The public health dimensions of disability

J. E. Crews, D. J. Lollar

Research output: Chapter in Book/Report/Conference proceedingChapter

1 Scopus citations

Abstract

Disability traditionally has been a marginalized concern of public health and has largely been viewed as a failure of primary prevention. However, disparities in health behaviors, health access, and health status between people with and without disabilities suggest that opportunities exist for public health to engage people with disabilities to improve their overall health. In this article, we address case definition of disability, conceptual dimensions of disability that have lead to modeling of the experience of disability, as well as U.S. estimates of the population of people with disabilities. We also discuss discrete age groups - children, adults, and older adults - and evidence of health disparities between people with and without disabilities.

Original languageEnglish (US)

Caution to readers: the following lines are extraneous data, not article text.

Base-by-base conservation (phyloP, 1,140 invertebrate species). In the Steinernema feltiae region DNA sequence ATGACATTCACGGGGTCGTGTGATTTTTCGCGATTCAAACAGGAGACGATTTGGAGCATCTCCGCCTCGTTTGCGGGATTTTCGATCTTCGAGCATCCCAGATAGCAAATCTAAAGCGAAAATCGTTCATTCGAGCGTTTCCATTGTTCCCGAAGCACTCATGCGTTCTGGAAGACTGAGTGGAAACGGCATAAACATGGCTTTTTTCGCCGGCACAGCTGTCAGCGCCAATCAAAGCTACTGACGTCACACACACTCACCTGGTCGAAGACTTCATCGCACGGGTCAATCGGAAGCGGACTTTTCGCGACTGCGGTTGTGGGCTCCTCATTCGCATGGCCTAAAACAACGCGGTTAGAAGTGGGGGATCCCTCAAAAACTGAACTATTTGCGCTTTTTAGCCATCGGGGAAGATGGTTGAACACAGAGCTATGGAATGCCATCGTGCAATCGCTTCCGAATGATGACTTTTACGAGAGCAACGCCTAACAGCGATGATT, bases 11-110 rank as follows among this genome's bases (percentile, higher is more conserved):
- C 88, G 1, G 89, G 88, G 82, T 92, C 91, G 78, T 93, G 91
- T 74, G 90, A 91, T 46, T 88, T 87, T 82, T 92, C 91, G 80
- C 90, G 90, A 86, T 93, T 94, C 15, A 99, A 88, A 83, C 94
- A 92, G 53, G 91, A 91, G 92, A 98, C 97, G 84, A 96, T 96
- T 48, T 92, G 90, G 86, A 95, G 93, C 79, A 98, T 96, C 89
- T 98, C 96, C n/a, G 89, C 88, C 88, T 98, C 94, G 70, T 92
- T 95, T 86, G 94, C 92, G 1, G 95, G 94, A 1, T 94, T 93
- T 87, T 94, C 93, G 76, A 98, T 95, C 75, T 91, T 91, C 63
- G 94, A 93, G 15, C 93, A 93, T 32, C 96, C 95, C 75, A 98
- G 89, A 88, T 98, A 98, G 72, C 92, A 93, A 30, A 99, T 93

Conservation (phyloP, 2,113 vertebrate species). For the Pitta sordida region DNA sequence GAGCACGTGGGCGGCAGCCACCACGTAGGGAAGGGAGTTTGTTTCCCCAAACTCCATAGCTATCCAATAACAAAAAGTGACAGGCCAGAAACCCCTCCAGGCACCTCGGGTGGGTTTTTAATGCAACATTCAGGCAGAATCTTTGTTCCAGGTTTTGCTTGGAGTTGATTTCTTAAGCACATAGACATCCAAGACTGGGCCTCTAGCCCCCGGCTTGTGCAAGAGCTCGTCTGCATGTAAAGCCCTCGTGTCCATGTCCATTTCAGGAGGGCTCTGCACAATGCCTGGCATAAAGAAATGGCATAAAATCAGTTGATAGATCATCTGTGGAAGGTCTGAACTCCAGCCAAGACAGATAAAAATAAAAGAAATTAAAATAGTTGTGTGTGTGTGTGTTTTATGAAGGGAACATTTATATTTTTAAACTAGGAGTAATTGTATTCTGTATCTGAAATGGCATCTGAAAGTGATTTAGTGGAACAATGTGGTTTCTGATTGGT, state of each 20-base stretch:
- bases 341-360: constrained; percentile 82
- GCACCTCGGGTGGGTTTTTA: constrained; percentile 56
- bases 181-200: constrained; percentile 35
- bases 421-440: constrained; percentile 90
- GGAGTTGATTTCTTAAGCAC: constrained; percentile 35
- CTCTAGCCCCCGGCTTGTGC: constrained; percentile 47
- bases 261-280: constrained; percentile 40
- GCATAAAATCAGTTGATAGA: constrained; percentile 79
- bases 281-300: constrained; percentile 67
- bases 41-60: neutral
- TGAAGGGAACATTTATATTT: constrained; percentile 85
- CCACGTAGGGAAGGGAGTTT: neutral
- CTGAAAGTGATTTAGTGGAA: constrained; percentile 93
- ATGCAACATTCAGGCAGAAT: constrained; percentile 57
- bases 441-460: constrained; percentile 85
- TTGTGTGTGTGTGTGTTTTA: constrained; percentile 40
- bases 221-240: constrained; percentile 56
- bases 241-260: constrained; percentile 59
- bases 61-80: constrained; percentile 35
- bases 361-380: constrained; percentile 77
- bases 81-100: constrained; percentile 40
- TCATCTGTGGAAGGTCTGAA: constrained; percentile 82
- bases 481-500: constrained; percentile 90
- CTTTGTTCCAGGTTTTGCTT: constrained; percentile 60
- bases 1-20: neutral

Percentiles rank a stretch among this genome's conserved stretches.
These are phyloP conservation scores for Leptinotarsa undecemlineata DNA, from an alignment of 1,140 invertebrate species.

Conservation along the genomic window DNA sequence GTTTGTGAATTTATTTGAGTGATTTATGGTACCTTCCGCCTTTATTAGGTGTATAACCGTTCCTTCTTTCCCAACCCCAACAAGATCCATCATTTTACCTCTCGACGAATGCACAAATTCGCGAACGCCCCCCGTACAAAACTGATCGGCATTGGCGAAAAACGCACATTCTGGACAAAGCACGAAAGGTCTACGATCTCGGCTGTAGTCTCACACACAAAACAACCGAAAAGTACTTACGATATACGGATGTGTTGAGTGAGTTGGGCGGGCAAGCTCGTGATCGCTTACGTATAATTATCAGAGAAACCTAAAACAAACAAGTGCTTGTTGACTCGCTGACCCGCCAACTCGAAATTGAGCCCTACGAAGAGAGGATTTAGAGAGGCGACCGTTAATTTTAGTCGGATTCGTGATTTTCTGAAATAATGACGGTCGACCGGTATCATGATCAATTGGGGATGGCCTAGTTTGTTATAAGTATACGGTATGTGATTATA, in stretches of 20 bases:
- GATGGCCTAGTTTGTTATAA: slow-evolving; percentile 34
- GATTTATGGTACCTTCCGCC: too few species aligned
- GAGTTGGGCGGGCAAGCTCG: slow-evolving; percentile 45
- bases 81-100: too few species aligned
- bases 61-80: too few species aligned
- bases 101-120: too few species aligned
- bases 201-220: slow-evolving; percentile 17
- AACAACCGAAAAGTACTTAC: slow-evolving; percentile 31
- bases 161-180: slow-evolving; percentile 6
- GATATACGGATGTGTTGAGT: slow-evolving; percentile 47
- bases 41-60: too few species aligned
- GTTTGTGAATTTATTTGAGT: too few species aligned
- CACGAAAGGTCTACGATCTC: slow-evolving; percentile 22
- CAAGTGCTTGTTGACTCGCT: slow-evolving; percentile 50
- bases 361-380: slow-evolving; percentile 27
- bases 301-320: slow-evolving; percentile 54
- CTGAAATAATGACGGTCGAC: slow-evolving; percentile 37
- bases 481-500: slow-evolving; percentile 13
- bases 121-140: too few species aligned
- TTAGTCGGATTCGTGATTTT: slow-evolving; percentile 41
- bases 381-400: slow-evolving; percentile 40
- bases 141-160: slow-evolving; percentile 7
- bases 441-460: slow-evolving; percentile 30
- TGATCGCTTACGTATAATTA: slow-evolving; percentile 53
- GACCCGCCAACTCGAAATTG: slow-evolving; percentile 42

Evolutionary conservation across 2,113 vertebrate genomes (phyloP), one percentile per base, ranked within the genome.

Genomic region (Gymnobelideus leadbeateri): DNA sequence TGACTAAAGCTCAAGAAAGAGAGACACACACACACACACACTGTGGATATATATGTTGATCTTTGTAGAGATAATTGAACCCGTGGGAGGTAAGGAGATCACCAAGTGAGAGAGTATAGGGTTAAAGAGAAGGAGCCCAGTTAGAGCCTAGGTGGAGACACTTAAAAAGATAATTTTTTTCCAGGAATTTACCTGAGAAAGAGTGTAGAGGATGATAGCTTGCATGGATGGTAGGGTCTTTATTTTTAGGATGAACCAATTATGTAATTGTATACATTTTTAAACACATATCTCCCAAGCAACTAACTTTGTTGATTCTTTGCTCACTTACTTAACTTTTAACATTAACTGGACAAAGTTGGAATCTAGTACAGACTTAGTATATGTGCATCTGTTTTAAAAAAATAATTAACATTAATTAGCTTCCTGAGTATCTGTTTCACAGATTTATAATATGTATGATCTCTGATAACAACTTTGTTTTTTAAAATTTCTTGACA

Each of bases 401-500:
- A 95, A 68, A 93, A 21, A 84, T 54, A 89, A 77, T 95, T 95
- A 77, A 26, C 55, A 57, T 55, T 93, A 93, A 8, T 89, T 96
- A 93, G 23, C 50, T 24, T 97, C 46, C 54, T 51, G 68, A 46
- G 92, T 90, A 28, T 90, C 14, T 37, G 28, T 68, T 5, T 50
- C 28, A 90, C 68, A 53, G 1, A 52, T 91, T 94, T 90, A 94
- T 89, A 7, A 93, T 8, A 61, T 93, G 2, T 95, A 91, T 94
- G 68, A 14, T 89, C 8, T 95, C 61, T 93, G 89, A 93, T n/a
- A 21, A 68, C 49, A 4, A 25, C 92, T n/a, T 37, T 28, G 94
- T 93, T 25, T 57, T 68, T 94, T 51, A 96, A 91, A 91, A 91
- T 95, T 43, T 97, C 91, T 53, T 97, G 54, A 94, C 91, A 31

Title of host publicationInternational Encyclopedia of Public Health
PublisherElsevier Inc.
Pages422-432
Number of pages11
ISBN (Print)9780123739605
DOIs
StatePublished - Dec 1 2008

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Keywords

  • Aging
  • Children
  • Disability
  • Disability classification
  • Disability models
  • Health disparities
  • Health promotion
  • ICF
  • Intervention
  • Measurement
  • Surveillance

ASJC Scopus subject areas

  • Dentistry(all)
  • Medicine(all)

Cite this

Crews, J. E., & Lollar, D. J. (2008). The public health dimensions of disability. In International Encyclopedia of Public Health (pp. 422-432). Elsevier Inc.. https://doi.org/10.1016/B978-012373960-5.00097-6